Published 9 April 2021
Last updated 12 April 2022
In this blog, we'll look at 8 tips for safer driving this winter. On the way, you'll learn to manage risk by using screenwash, high-vis clothing and light checks.
Winter is upon us – a time of dark mornings, early sunsets, putting on the heating, woolly jumpers and plenty of mince pies. And (this is a personal observation) why is winter clothing so dark and drab, compared with summer shirts that would not look out of place on a Pacific island? It seems that, as the days get shorter, clothing manufacturers do their best to make sure we cannot be seen when we’re out and about.
As the seasons change for the gloomier, the risks of using the roads increase, so I thought I’d give you some tips to help you stay safe.
Eight essential tips
- Ask yourself: do I really need to make this journey? If the weather’s looking a bit dodgy and the road conditions are not great, maybe you could save yourself a potentially risky journey by staying in or by using public transport to get where you need to be. If you do decide to drive, check the weather forecast before you set out so you’ll know what to expect on your journey.
- Wear high-visibility clothing. This does not just apply to cyclists. As a pedestrian – even when you’re simply walking to and from the car – you could dramatically increase the chances of other road users seeing you in good time. On a wet and dark road with numerous headlights coming from all directions, someone in dark clothing is much more difficult to see than a person wearing something bright or reflective.
- Check your vehicle’s lights regularly. You’ll be doing this already but, in the winter months, you’ll be using your headlights more often and for longer, so the bulbs are more likely to fail. Drivers in front of you could mistake you for a motorcyclist if one of your headlights is out, and not allow enough room for the width of your vehicle. Also, it may seem obvious, but do not forget to switch your lights on if it’s getting dark!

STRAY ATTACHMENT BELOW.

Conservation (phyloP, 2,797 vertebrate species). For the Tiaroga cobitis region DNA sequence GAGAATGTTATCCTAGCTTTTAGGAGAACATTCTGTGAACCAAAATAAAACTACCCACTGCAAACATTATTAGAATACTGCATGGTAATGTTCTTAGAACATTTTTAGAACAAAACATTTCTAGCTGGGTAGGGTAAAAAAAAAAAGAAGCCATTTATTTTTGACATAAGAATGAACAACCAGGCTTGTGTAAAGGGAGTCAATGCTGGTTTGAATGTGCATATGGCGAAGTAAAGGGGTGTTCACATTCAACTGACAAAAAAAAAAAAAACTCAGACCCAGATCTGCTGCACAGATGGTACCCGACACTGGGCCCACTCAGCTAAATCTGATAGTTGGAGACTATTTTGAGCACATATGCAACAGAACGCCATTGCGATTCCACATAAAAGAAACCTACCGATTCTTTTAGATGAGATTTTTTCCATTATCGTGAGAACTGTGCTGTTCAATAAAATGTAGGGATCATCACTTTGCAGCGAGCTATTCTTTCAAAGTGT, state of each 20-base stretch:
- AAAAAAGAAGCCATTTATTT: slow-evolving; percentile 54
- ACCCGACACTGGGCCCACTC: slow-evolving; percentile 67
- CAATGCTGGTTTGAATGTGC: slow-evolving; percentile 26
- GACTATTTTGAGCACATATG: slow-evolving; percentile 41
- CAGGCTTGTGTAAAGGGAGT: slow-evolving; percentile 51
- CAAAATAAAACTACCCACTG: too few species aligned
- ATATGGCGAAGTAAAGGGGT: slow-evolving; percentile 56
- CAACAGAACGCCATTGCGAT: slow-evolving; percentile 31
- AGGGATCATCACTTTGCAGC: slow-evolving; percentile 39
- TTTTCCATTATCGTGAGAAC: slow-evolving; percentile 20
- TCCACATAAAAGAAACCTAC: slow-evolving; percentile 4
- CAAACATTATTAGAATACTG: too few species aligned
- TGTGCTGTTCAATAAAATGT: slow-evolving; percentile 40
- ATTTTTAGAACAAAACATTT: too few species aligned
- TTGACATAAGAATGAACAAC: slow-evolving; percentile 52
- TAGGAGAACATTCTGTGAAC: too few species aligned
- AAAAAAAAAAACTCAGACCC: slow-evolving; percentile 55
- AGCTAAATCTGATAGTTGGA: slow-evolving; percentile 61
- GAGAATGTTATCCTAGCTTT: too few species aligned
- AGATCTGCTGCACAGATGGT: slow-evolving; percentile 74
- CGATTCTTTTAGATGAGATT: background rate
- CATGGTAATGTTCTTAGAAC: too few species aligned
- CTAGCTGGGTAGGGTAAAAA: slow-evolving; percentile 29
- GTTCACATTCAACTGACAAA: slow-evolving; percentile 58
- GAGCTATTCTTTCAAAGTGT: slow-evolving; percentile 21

- Have winter tyres fitted. Useful in the snow and ice, winter tyres also have benefits even when it has not snowed but temperatures have dropped sharply. These tyres are made from a special kind of rubber and have a different tread pattern, which together reduce the risk of losing control through poor tyre grip.
- Invest in good-quality polarised sunglasses. The sun is low in the sky during the winter, so it’s easy to be dazzled while you’re driving, particularly in wet weather. Compared with standard sunglasses, polarised sunglasses improve contrast and reduce reflections and glare.
- Use a screenwash. In freezing conditions, road salt/grit is thrown up by traffic and this can coat your windscreen with a film of dirt. Combine this with low winter sun and your view can quickly deteriorate. Use a propriety screenwash, as this has an anti-freeze added and should ensure you can keep your windscreen clean, clear and free from smears even in the lowest temperatures.
- Stopping distances. If conditions reduce your view of the road ahead, give yourself enough space and time to take any necessary action. Remember: on dark, dreary days, hazards are harder to spot.
- Have the right equipment. Keep some de-icer, an ice scraper, a blanket, drinking water, a high-visibility jacket, a warm coat and a high-visibility triangle with you in the car. Maybe some of those mince pies would not go amiss either, but do not eat them while you’re driving!
And, if you’re going to take your driving test this winter, watch our YouTube video, Driving tests in bad weather: official DVSA guide. The chances are the weather will be just fine, but it would not hurt to prepare yourself.
Stay safe and keep cosy!